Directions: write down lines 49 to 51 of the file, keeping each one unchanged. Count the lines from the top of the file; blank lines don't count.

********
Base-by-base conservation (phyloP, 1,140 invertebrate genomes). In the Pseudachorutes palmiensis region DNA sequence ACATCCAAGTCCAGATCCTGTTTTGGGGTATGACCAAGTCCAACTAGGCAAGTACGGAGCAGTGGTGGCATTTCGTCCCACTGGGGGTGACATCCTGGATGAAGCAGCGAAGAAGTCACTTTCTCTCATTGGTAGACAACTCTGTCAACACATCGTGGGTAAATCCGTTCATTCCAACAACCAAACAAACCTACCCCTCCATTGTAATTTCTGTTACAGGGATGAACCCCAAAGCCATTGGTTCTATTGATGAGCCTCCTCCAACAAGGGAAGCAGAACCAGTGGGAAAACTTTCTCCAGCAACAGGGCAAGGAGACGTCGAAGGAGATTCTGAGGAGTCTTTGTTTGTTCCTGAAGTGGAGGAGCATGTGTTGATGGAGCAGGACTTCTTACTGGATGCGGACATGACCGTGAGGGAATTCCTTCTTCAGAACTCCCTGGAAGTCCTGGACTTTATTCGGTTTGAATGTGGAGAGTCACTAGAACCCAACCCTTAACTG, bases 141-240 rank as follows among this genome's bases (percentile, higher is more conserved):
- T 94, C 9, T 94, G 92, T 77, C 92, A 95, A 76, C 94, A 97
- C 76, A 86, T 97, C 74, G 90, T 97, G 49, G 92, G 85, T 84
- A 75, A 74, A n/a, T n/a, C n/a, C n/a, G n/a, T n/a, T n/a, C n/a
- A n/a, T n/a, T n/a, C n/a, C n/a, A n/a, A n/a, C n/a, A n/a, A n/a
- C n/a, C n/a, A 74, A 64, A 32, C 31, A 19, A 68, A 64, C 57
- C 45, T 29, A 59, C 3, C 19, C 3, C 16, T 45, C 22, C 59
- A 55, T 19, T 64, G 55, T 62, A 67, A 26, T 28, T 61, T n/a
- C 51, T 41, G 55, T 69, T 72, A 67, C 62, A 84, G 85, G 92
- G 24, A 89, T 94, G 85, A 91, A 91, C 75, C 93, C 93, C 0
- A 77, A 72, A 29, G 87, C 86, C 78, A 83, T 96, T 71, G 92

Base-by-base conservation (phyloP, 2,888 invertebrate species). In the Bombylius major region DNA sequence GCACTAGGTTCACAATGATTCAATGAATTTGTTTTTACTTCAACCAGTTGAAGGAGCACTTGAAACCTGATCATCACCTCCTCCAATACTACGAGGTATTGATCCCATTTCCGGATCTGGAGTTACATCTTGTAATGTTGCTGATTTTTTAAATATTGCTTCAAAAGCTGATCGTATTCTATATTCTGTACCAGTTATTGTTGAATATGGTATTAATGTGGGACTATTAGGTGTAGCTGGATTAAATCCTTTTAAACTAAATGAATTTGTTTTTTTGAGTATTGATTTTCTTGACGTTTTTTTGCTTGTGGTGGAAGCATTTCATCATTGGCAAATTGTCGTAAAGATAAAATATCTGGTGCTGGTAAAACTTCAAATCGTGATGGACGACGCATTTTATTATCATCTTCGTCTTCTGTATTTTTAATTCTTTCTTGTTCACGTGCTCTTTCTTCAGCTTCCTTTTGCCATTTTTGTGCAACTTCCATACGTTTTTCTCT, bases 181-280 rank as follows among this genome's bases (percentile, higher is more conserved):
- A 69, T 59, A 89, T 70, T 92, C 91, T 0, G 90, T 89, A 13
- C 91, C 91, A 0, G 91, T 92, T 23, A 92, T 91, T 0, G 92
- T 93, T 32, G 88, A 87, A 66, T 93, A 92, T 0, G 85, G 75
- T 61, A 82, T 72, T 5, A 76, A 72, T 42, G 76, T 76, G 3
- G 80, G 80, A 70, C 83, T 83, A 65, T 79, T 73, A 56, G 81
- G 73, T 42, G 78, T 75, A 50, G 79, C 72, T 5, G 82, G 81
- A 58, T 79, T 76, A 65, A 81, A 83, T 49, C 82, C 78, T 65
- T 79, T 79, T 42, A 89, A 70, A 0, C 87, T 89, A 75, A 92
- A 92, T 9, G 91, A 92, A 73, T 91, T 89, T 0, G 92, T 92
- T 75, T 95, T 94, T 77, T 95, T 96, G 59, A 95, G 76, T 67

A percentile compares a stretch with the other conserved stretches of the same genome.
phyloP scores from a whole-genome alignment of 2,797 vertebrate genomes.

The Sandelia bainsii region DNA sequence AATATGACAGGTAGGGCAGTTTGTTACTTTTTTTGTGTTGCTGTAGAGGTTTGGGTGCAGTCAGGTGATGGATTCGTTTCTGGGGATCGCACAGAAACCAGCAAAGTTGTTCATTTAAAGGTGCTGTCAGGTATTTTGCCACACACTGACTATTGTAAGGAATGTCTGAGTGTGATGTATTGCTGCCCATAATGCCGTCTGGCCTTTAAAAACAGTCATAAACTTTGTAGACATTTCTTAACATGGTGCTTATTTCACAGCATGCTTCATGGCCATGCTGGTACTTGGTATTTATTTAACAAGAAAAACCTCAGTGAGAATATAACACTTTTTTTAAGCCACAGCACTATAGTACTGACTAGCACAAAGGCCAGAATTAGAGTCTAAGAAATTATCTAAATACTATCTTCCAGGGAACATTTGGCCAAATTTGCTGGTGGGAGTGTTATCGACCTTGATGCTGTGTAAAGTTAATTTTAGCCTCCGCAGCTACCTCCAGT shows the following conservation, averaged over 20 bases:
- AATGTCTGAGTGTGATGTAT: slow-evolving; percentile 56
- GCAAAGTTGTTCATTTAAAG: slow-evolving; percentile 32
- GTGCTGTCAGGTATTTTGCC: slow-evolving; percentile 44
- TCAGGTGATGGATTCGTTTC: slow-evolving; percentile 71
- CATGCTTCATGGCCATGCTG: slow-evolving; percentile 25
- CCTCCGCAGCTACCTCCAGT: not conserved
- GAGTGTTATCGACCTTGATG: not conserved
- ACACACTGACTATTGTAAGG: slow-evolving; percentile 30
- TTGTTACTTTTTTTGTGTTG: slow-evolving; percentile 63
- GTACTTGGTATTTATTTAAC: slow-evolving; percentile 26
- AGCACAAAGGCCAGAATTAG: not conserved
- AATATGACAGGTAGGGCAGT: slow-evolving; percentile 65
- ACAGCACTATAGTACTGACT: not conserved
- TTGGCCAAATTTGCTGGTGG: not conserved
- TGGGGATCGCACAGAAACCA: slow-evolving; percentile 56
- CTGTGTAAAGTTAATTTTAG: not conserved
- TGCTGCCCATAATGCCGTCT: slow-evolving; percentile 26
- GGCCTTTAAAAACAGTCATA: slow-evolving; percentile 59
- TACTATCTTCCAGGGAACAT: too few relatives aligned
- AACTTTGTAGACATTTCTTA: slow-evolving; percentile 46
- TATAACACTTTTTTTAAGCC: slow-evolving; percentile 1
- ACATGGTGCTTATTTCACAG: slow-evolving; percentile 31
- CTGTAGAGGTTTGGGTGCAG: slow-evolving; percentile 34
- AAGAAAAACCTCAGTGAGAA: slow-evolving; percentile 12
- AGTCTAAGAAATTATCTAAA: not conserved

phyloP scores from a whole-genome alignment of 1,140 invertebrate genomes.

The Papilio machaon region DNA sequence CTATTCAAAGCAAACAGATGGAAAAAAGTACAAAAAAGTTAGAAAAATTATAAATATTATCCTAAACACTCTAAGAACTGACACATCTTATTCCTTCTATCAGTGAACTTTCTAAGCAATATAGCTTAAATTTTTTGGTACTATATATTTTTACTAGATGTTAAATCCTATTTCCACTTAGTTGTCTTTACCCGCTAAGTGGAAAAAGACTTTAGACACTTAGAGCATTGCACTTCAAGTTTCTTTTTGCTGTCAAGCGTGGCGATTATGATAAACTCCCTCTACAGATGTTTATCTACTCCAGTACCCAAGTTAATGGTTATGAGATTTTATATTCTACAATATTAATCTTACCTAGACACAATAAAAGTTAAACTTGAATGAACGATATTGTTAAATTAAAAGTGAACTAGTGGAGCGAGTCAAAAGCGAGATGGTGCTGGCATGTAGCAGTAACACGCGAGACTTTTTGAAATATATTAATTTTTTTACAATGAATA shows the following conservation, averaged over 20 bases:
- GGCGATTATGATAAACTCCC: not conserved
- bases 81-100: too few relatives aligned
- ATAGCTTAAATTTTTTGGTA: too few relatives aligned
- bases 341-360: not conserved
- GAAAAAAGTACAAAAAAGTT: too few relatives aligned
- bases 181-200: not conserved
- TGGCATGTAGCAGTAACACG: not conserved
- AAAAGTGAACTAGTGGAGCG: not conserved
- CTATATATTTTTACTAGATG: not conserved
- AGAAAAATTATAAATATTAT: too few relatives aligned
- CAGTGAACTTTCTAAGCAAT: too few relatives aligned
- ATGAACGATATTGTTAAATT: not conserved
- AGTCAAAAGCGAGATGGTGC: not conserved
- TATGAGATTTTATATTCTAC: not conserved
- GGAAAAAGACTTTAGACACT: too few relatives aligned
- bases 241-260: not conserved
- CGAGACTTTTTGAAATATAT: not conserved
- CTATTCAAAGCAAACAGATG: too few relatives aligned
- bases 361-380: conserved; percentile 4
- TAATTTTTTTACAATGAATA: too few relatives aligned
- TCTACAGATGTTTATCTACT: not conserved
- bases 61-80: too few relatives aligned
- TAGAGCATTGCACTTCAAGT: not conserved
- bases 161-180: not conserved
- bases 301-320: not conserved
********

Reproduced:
- AAGAAAAACCTCAGTGAGAA: slow-evolving; percentile 12
- AGTCTAAGAAATTATCTAAA: not conserved

phyloP scores from a whole-genome alignment of 1,140 invertebrate genomes.